Turkish President Recep Tayyip Erdoğan on Friday targeted Ayşe Buğra, the wife of jailed businessman and rights activist Osman Kavala, claiming that she is among a group of “provocateurs” who sparked protests against the appointment of a controversial figure as rector of İstanbul’s prestigious Boğaziçi University.
Buğra is a professor of political economy at the Atatürk Institute of Modern Turkish History at Boğaziçi. Her husband Kavala has been behind bars since 2017 on politically motivated charges.
The protests have been ongoing since the beginning of January against Erdoğan’s decision to appoint Melih Bulu, an unsuccessful candidate from Erdoğan’s ruling Justice and Development Party (AKP) for a seat in parliament, as the university’s rector. The students are demanding the appointment of a rector from the university staff after the holding of an election.
Speaking to reporters following Friday prayers in İstanbul, Erdoğan said the protests have nothing to do with the students and that provocateurs are responsible for them.
“The wife of the person named Osman Kavala, the representative of [George] Soros, is among these provocateurs, too,” said Erdoğan, targeting Buğra.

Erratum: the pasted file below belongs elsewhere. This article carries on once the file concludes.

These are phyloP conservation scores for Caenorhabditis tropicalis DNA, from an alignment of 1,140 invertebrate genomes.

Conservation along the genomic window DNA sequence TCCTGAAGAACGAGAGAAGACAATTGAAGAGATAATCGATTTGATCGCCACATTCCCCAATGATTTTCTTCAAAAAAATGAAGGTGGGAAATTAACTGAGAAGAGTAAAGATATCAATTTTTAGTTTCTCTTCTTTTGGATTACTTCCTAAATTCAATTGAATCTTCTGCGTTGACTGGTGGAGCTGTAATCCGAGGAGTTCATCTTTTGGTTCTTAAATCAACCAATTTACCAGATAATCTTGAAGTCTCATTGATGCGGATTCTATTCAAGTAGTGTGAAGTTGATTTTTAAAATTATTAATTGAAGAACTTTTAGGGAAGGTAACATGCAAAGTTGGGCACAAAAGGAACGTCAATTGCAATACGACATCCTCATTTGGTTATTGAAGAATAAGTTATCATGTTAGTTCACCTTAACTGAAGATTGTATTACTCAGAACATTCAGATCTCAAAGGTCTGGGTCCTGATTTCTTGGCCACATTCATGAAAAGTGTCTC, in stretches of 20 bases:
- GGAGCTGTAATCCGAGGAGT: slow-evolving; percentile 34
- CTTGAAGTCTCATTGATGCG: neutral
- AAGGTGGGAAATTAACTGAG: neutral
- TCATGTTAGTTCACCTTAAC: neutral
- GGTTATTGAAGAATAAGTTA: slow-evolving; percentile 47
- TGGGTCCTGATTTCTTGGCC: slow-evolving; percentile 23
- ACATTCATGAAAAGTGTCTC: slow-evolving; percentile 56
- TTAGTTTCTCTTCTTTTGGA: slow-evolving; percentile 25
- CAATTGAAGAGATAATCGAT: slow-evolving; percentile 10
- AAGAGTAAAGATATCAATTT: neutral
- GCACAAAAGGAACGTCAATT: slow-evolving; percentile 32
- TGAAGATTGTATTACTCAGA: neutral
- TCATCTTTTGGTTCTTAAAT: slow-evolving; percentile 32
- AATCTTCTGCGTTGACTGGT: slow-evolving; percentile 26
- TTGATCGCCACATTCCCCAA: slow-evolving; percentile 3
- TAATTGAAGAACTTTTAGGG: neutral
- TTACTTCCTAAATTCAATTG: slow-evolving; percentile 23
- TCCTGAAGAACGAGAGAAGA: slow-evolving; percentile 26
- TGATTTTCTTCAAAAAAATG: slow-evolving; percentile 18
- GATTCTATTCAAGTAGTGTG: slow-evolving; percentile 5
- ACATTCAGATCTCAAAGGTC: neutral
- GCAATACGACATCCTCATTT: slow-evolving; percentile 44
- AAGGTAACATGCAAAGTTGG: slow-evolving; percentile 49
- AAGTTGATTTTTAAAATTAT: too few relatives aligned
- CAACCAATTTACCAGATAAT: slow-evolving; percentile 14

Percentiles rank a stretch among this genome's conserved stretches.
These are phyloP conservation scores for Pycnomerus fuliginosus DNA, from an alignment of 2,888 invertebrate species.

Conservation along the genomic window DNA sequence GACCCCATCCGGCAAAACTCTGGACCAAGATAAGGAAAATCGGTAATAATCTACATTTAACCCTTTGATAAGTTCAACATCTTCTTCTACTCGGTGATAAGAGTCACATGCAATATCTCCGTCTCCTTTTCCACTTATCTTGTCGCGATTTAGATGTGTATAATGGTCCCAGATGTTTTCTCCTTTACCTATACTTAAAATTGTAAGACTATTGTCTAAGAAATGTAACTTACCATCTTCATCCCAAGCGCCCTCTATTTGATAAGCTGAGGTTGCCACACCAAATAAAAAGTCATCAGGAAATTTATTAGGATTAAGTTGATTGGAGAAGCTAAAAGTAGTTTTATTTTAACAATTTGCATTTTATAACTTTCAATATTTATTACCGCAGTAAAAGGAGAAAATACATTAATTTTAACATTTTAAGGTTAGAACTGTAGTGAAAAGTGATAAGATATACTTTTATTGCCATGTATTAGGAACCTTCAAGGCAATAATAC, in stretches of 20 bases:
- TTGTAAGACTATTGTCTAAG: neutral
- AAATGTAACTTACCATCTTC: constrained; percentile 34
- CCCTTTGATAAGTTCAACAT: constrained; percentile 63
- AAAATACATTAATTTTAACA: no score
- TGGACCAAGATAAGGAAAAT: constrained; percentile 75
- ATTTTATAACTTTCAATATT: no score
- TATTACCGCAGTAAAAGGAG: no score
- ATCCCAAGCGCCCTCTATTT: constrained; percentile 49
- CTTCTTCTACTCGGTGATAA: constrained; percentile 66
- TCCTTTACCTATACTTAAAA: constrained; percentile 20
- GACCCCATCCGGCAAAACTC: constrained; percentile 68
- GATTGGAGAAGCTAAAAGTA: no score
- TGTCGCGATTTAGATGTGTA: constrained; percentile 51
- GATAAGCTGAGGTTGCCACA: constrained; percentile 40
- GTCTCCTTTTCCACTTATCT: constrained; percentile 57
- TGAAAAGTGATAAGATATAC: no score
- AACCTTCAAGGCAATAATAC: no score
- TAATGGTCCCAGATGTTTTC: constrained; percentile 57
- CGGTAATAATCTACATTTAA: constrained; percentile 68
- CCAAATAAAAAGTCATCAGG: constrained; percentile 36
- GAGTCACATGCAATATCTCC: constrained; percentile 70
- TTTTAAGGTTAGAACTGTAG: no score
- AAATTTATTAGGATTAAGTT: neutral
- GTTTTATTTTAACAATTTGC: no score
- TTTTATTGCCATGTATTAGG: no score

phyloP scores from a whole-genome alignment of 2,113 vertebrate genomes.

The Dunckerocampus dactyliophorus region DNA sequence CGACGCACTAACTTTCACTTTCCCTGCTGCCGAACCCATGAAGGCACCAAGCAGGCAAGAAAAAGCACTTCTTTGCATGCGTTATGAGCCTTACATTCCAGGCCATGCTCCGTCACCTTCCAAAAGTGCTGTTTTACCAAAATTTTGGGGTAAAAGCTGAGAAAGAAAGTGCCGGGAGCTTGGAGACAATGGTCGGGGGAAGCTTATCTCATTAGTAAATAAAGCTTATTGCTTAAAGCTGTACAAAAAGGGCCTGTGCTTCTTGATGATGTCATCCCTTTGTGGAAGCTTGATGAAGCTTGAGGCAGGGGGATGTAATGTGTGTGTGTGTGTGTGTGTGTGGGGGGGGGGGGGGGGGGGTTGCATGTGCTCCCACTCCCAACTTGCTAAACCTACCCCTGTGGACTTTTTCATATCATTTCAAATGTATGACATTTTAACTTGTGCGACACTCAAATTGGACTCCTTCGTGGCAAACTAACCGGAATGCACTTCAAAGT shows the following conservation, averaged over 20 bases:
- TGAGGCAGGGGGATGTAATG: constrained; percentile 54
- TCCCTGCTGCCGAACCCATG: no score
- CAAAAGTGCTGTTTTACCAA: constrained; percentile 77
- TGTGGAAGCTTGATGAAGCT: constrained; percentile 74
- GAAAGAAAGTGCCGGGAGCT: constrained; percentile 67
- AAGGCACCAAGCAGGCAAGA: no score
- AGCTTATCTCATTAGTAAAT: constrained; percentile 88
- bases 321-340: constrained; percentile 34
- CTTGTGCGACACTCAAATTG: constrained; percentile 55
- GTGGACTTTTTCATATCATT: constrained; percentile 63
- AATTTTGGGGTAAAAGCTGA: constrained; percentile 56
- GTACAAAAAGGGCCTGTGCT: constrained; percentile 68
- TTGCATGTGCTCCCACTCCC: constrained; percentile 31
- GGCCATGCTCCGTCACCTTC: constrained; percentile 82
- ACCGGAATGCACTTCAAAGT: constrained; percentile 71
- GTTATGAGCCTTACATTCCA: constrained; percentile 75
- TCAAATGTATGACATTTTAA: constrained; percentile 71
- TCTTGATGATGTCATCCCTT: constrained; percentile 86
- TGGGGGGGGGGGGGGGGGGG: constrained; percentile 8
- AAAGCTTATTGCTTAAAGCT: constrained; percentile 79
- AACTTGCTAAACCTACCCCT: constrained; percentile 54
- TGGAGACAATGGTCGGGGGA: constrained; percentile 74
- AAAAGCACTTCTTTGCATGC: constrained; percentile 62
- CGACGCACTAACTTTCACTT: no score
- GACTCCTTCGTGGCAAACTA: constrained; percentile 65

Erdoğan has accused businessmen Soros and Kavala of being foreign and domestic organizers of anti-government protests in Turkey in 2013.
Erdoğan’s remarks targeting Buğra came a day after the pro-government Yeni Akit newspaper ran a front-page story on Thursday about academics who support the protests at Boğaziçi University. Yeni Akit published photos of a group of academics from the university including Buğra with the headline, “Terrorist militants, not academics” at Boğaziçi University.
The Turkish president also said the protestors would go as far as calling on him to resign if they had the courage to do so.
Following Erdoğan’s remarks, a hashtag calling on the president to resign became a trending topic on Twitter.
After his detention on Oct. 18, 2017 on accusations of orchestrating and financing the Gezi Park protests in İstanbul in 2013, Kavala was arrested on Nov. 1 on charges of “attempting to overthrow the constitutional order” and “attempting to overthrow the government.”
Although he was acquitted of these charges in mid-February 2020, he was rearrested the same day on charges related to a 2016 abortive putsch in Turkey in a move described by his lawyers as a tactic to circumvent the ECtHR ruling, which said on Dec. 10, 2019 that Kavala’s long pretrial detention was a violation of his rights.
The philanthropist is currently on trial for charges that include “attempting to overthrow the constitutional order” and “obtaining confidential information of the state for political or military espionage.”
A Turkish court on Friday decided to keep Kavala in jail at the most recent hearing of his trial in İstanbul.